Mapping complex biological processes across the landscape: the problem of non-stationarity

Lead Research Organisation: Rothamsted Research
Department Name: Unlisted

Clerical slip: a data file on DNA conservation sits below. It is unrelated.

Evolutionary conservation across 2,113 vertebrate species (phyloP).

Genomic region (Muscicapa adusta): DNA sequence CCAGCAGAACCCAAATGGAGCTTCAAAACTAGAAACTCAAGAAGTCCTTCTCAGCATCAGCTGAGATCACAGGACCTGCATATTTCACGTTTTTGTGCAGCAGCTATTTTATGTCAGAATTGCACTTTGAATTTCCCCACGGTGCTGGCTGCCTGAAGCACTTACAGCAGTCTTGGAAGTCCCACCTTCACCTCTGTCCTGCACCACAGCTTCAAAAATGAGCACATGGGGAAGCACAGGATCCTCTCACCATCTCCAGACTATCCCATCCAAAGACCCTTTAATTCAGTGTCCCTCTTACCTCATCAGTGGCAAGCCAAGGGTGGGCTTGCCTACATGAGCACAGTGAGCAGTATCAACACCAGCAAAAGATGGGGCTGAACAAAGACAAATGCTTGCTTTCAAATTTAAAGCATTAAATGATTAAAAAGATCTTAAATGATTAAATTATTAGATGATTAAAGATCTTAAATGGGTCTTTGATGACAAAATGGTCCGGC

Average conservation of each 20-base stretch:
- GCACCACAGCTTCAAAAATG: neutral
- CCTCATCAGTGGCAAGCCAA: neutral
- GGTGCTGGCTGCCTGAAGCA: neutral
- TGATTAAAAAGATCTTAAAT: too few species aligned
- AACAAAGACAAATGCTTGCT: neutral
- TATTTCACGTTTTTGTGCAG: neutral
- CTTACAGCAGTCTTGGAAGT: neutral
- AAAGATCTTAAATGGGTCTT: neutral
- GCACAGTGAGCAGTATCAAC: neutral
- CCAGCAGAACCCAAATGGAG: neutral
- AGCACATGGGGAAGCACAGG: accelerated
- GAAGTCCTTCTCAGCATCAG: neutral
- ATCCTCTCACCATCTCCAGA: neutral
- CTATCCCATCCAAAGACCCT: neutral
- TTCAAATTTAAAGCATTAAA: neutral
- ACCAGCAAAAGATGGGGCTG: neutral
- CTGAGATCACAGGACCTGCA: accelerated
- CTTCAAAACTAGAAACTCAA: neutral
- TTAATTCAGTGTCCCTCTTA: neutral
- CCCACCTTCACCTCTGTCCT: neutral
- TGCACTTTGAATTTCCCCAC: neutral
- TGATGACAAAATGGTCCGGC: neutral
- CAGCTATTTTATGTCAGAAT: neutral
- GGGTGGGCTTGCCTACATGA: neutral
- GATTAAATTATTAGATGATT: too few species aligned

The overall aim of this proposal is to develop a methodological framework for spatial analysis and estimation of variables that are incompatible with assumptions of stationarity in the variance, based on the linear mixed model. A framework would be based on the following hypotheses. Hypothesis (i). The non-stationarity in key soil variables can be modelled by an appropriate parameterization of the random-effect(s) in a linear mixed model, and these parameters can be estimated by residual maximum likelihood (REML). This will lead to improvement in spatial predictions. Hypothesis (ii). Evidence for differing kinds of non- stationarity in the variance can be identified by an exploratory analysis, and tested against a null hypothesis of stationarity. Hypothesis (iii). The non-stationarity in key soil variables can be emulated by process models that reflect our mechanistic understanding of how they arise. These hypotheses determine the objectives of the proposal, which are as follows. 1. To develop variance models with parameters to describe different aspects of non-stationarity for spatial linear mixed models (LMM). 2. To develop logically structured exploratory procedures to test the plausibility of assumptions of stationarity in the variance and to identify what non-stationary parameters might be needed for a suitable LMM. 3. To test Hypotheses (i) to (iii) above with the procedures developed under objectives 1 and 2. Thereby, to quantify the practical advantages of these new variance models over conventional geostatistics.4. To use the data and methods arising from the above objectives to test Hypothesis (iii) and to develop methods to use predictions from process models to improve the sampling and statistical modelling of data where non-stationarity in the variance is implausible.


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